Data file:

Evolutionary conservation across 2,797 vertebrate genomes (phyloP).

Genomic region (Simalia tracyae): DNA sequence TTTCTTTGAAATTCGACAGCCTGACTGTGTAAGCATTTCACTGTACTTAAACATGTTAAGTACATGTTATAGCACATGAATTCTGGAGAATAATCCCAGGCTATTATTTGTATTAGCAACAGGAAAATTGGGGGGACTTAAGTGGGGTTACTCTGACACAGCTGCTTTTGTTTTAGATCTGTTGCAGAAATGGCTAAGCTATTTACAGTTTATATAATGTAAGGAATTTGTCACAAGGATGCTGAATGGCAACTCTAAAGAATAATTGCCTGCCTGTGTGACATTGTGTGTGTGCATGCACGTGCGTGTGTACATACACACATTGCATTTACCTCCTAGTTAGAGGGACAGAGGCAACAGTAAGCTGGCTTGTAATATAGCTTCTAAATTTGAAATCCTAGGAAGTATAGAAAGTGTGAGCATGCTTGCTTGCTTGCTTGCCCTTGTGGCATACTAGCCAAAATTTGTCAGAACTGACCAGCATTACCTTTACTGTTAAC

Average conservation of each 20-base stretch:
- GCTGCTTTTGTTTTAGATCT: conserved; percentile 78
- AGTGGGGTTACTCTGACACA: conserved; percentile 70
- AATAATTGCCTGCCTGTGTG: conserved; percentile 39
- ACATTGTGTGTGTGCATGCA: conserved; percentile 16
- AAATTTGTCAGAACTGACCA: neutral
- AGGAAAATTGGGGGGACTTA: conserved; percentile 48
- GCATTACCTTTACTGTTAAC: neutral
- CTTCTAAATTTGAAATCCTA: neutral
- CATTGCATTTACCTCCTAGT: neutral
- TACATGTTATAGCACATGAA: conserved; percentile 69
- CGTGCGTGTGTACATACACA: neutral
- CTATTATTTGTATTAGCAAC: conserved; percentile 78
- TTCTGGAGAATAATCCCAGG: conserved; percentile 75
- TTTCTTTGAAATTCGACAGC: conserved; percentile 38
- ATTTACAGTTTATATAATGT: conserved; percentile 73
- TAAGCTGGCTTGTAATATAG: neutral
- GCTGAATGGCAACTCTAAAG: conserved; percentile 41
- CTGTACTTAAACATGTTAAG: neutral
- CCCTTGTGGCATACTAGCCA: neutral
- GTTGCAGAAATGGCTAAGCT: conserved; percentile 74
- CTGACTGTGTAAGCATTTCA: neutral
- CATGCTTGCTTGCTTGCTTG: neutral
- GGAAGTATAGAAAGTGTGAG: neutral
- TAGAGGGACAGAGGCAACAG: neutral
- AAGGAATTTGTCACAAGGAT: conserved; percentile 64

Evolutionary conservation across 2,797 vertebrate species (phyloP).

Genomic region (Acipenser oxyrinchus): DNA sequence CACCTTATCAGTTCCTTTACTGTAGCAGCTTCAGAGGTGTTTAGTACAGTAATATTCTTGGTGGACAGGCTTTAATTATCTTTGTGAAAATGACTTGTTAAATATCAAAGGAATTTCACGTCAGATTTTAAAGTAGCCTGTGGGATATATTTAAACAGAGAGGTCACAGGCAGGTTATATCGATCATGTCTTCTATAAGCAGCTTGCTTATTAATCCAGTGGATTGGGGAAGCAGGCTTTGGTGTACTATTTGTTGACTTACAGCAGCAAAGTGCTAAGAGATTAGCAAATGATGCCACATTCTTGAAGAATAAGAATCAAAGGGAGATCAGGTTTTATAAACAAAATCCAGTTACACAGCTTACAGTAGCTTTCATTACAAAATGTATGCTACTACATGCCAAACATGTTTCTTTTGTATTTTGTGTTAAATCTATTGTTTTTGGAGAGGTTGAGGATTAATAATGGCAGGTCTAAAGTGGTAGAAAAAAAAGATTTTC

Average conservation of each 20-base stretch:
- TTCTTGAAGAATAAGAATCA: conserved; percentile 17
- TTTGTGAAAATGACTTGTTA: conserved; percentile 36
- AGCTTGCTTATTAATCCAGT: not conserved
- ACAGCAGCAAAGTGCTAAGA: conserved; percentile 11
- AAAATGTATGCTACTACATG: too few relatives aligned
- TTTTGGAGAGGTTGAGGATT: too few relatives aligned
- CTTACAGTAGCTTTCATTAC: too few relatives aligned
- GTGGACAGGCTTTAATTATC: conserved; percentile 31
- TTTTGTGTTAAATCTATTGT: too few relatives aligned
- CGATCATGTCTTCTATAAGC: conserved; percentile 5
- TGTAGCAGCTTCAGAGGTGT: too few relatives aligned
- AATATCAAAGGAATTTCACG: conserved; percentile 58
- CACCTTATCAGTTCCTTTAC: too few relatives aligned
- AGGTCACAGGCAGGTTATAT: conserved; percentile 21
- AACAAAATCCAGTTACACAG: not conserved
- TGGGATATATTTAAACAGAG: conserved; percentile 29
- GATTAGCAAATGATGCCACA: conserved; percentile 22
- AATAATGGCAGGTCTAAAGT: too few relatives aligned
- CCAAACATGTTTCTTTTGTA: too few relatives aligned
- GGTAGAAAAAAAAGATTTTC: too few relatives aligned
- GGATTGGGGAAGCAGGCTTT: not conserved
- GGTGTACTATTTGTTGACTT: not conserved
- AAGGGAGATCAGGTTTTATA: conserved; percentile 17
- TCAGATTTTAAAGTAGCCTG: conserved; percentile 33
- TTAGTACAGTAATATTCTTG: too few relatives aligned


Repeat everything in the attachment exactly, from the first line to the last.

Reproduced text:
Evolutionary conservation across 2,797 vertebrate genomes (phyloP).

Genomic region (Simalia tracyae): DNA sequence TTTCTTTGAAATTCGACAGCCTGACTGTGTAAGCATTTCACTGTACTTAAACATGTTAAGTACATGTTATAGCACATGAATTCTGGAGAATAATCCCAGGCTATTATTTGTATTAGCAACAGGAAAATTGGGGGGACTTAAGTGGGGTTACTCTGACACAGCTGCTTTTGTTTTAGATCTGTTGCAGAAATGGCTAAGCTATTTACAGTTTATATAATGTAAGGAATTTGTCACAAGGATGCTGAATGGCAACTCTAAAGAATAATTGCCTGCCTGTGTGACATTGTGTGTGTGCATGCACGTGCGTGTGTACATACACACATTGCATTTACCTCCTAGTTAGAGGGACAGAGGCAACAGTAAGCTGGCTTGTAATATAGCTTCTAAATTTGAAATCCTAGGAAGTATAGAAAGTGTGAGCATGCTTGCTTGCTTGCTTGCCCTTGTGGCATACTAGCCAAAATTTGTCAGAACTGACCAGCATTACCTTTACTGTTAAC

Average conservation of each 20-base stretch:
- GCTGCTTTTGTTTTAGATCT: conserved; percentile 78
- AGTGGGGTTACTCTGACACA: conserved; percentile 70
- AATAATTGCCTGCCTGTGTG: conserved; percentile 39
- ACATTGTGTGTGTGCATGCA: conserved; percentile 16
- AAATTTGTCAGAACTGACCA: neutral
- AGGAAAATTGGGGGGACTTA: conserved; percentile 48
- GCATTACCTTTACTGTTAAC: neutral
- CTTCTAAATTTGAAATCCTA: neutral
- CATTGCATTTACCTCCTAGT: neutral
- TACATGTTATAGCACATGAA: conserved; percentile 69
- CGTGCGTGTGTACATACACA: neutral
- CTATTATTTGTATTAGCAAC: conserved; percentile 78
- TTCTGGAGAATAATCCCAGG: conserved; percentile 75
- TTTCTTTGAAATTCGACAGC: conserved; percentile 38
- ATTTACAGTTTATATAATGT: conserved; percentile 73
- TAAGCTGGCTTGTAATATAG: neutral
- GCTGAATGGCAACTCTAAAG: conserved; percentile 41
- CTGTACTTAAACATGTTAAG: neutral
- CCCTTGTGGCATACTAGCCA: neutral
- GTTGCAGAAATGGCTAAGCT: conserved; percentile 74
- CTGACTGTGTAAGCATTTCA: neutral
- CATGCTTGCTTGCTTGCTTG: neutral
- GGAAGTATAGAAAGTGTGAG: neutral
- TAGAGGGACAGAGGCAACAG: neutral
- AAGGAATTTGTCACAAGGAT: conserved; percentile 64

Evolutionary conservation across 2,797 vertebrate species (phyloP).

Genomic region (Acipenser oxyrinchus): DNA sequence CACCTTATCAGTTCCTTTACTGTAGCAGCTTCAGAGGTGTTTAGTACAGTAATATTCTTGGTGGACAGGCTTTAATTATCTTTGTGAAAATGACTTGTTAAATATCAAAGGAATTTCACGTCAGATTTTAAAGTAGCCTGTGGGATATATTTAAACAGAGAGGTCACAGGCAGGTTATATCGATCATGTCTTCTATAAGCAGCTTGCTTATTAATCCAGTGGATTGGGGAAGCAGGCTTTGGTGTACTATTTGTTGACTTACAGCAGCAAAGTGCTAAGAGATTAGCAAATGATGCCACATTCTTGAAGAATAAGAATCAAAGGGAGATCAGGTTTTATAAACAAAATCCAGTTACACAGCTTACAGTAGCTTTCATTACAAAATGTATGCTACTACATGCCAAACATGTTTCTTTTGTATTTTGTGTTAAATCTATTGTTTTTGGAGAGGTTGAGGATTAATAATGGCAGGTCTAAAGTGGTAGAAAAAAAAGATTTTC

Average conservation of each 20-base stretch:
- TTCTTGAAGAATAAGAATCA: conserved; percentile 17
- TTTGTGAAAATGACTTGTTA: conserved; percentile 36
- AGCTTGCTTATTAATCCAGT: not conserved
- ACAGCAGCAAAGTGCTAAGA: conserved; percentile 11
- AAAATGTATGCTACTACATG: too few relatives aligned
- TTTTGGAGAGGTTGAGGATT: too few relatives aligned
- CTTACAGTAGCTTTCATTAC: too few relatives aligned
- GTGGACAGGCTTTAATTATC: conserved; percentile 31
- TTTTGTGTTAAATCTATTGT: too few relatives aligned
- CGATCATGTCTTCTATAAGC: conserved; percentile 5
- TGTAGCAGCTTCAGAGGTGT: too few relatives aligned
- AATATCAAAGGAATTTCACG: conserved; percentile 58
- CACCTTATCAGTTCCTTTAC: too few relatives aligned
- AGGTCACAGGCAGGTTATAT: conserved; percentile 21
- AACAAAATCCAGTTACACAG: not conserved
- TGGGATATATTTAAACAGAG: conserved; percentile 29
- GATTAGCAAATGATGCCACA: conserved; percentile 22
- AATAATGGCAGGTCTAAAGT: too few relatives aligned
- CCAAACATGTTTCTTTTGTA: too few relatives aligned
- GGTAGAAAAAAAAGATTTTC: too few relatives aligned
- GGATTGGGGAAGCAGGCTTT: not conserved
- GGTGTACTATTTGTTGACTT: not conserved
- AAGGGAGATCAGGTTTTATA: conserved; percentile 17
- TCAGATTTTAAAGTAGCCTG: conserved; percentile 33
- TTAGTACAGTAATATTCTTG: too few relatives aligned